Meet Ginger’s Cousin – Turmeric
Turmeric (Curcuma longa)is a cousin of Ginger – both roots have a long history of providing health benefits and are used liberally in Asian cuisine. If you partake of curry you are partaking of turmeric, the main ingredient in curry powder. Ancient customs associate the spice with fertility, prosperity and good luck. India supplies about 94% of the world’s turmeric.
Turmeric’s golden color is responsible for making the mustard in your fridge yellow and is used in India to dye Saris (traditional ladies clothing of India). The yellow pigment in turmeric comes from ‘curcumin’ – the active ingredient that packs a nutritive punch. Turmeric contains calcium, iron, manganese, phosphorus, potassium, zinc, B vitamins and vitamin C. It helps protect the liver from toxins, thins the blood by inhibiting platelet aggregation, aids the circulation, lowers cholesterol and improves blood vessel health. It has been shown to have anti-cancer, anti-inflammatory and antibiotic properties. Turmeric has even inhibited the spread of HIV in laboratory tests.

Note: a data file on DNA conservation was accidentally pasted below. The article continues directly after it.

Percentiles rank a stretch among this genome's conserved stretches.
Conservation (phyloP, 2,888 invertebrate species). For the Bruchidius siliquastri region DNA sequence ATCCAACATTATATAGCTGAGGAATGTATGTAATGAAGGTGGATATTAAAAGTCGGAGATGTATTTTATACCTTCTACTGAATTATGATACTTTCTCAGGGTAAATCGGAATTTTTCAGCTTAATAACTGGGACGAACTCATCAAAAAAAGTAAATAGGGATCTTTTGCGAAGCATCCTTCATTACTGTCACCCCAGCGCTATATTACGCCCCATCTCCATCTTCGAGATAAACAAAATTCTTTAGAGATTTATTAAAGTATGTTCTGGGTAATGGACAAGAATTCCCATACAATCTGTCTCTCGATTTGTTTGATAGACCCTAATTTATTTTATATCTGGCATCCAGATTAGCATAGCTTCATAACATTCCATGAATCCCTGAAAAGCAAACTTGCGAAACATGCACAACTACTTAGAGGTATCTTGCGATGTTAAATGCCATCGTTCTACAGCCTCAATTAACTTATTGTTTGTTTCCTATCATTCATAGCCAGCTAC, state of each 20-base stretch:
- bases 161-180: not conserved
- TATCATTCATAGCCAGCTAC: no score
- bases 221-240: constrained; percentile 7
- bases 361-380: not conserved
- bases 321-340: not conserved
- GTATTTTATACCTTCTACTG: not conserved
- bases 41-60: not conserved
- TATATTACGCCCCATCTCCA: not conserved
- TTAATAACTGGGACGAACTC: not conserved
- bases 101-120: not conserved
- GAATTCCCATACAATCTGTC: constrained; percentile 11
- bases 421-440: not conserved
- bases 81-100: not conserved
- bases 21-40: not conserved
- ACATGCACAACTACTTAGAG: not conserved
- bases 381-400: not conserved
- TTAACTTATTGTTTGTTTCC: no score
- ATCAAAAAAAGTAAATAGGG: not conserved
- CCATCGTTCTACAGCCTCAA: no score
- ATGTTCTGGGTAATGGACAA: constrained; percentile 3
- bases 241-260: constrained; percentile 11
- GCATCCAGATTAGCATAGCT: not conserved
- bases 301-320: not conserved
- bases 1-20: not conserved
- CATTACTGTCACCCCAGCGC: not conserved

Turmeric is best when used six months from purchase and should be stored in a cool, dry place out of direct sunlight. Organic turmeric provides the most benefit because it is not exposed to potentially harmful chemical pesticides, herbicides and is not irradiated.
Turmeric should be avoided in medicinal quantities if you are pregnant, having surgery or have a biliary tract obstruction.
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